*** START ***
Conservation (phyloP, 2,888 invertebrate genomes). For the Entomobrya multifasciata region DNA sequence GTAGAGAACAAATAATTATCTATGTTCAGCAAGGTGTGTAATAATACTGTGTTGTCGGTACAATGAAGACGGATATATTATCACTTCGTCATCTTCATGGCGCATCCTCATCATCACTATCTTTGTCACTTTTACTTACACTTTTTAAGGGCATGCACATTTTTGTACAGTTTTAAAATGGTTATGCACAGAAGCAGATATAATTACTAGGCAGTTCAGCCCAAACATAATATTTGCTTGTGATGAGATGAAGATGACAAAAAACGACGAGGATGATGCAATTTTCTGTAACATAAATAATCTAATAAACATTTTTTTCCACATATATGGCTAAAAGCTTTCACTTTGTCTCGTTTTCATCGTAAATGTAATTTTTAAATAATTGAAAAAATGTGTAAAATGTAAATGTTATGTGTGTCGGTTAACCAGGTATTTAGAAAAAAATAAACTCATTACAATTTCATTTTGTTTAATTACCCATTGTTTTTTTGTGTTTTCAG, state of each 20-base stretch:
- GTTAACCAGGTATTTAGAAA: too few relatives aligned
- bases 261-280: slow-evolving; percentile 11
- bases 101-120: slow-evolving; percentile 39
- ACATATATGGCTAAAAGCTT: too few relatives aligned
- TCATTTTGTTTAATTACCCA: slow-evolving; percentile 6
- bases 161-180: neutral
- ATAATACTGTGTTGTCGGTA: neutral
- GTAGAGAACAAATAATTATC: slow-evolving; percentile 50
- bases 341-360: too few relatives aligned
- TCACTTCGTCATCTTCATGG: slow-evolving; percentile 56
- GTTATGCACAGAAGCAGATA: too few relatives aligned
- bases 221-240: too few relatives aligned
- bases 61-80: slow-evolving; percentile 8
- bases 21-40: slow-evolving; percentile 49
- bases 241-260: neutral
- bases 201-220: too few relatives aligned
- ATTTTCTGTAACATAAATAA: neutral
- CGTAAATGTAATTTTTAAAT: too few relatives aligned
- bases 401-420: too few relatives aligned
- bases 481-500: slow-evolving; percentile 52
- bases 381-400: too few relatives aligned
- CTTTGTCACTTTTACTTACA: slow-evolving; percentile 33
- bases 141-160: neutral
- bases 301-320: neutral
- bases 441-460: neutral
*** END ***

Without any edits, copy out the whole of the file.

Conservation (phyloP, 2,888 invertebrate genomes). For the Entomobrya multifasciata region DNA sequence GTAGAGAACAAATAATTATCTATGTTCAGCAAGGTGTGTAATAATACTGTGTTGTCGGTACAATGAAGACGGATATATTATCACTTCGTCATCTTCATGGCGCATCCTCATCATCACTATCTTTGTCACTTTTACTTACACTTTTTAAGGGCATGCACATTTTTGTACAGTTTTAAAATGGTTATGCACAGAAGCAGATATAATTACTAGGCAGTTCAGCCCAAACATAATATTTGCTTGTGATGAGATGAAGATGACAAAAAACGACGAGGATGATGCAATTTTCTGTAACATAAATAATCTAATAAACATTTTTTTCCACATATATGGCTAAAAGCTTTCACTTTGTCTCGTTTTCATCGTAAATGTAATTTTTAAATAATTGAAAAAATGTGTAAAATGTAAATGTTATGTGTGTCGGTTAACCAGGTATTTAGAAAAAAATAAACTCATTACAATTTCATTTTGTTTAATTACCCATTGTTTTTTTGTGTTTTCAG, state of each 20-base stretch:
- GTTAACCAGGTATTTAGAAA: too few relatives aligned
- bases 261-280: slow-evolving; percentile 11
- bases 101-120: slow-evolving; percentile 39
- ACATATATGGCTAAAAGCTT: too few relatives aligned
- TCATTTTGTTTAATTACCCA: slow-evolving; percentile 6
- bases 161-180: neutral
- ATAATACTGTGTTGTCGGTA: neutral
- GTAGAGAACAAATAATTATC: slow-evolving; percentile 50
- bases 341-360: too few relatives aligned
- TCACTTCGTCATCTTCATGG: slow-evolving; percentile 56
- GTTATGCACAGAAGCAGATA: too few relatives aligned
- bases 221-240: too few relatives aligned
- bases 61-80: slow-evolving; percentile 8
- bases 21-40: slow-evolving; percentile 49
- bases 241-260: neutral
- bases 201-220: too few relatives aligned
- ATTTTCTGTAACATAAATAA: neutral
- CGTAAATGTAATTTTTAAAT: too few relatives aligned
- bases 401-420: too few relatives aligned
- bases 481-500: slow-evolving; percentile 52
- bases 381-400: too few relatives aligned
- CTTTGTCACTTTTACTTACA: slow-evolving; percentile 33
- bases 141-160: neutral
- bases 301-320: neutral
- bases 441-460: neutral